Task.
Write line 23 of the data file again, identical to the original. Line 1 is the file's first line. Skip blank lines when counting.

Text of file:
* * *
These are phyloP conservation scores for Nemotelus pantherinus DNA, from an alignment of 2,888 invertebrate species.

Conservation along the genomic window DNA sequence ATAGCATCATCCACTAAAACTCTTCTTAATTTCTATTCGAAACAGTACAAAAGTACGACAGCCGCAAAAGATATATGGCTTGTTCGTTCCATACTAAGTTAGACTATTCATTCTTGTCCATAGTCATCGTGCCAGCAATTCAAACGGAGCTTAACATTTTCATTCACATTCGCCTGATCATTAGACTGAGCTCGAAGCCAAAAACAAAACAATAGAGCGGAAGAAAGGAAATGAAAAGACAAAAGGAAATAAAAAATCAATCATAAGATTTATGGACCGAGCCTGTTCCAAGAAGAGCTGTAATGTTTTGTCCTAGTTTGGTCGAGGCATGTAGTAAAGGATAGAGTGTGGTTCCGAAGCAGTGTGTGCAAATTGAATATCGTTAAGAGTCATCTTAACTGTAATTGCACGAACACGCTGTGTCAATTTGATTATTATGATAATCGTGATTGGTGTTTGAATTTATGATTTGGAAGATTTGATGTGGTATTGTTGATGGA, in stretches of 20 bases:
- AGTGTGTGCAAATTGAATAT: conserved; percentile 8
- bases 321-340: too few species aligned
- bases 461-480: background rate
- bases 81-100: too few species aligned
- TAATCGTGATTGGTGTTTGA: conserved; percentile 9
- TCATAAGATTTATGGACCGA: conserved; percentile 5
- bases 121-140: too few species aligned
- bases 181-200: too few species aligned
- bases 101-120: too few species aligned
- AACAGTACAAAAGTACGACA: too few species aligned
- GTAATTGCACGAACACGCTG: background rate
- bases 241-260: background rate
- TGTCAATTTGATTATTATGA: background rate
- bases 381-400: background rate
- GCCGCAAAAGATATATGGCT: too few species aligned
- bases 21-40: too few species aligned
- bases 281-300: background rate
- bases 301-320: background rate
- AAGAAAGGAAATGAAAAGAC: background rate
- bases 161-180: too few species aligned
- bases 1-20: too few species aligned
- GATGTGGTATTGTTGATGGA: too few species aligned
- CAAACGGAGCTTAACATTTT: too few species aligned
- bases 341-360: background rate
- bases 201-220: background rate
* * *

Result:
- bases 1-20: too few species aligned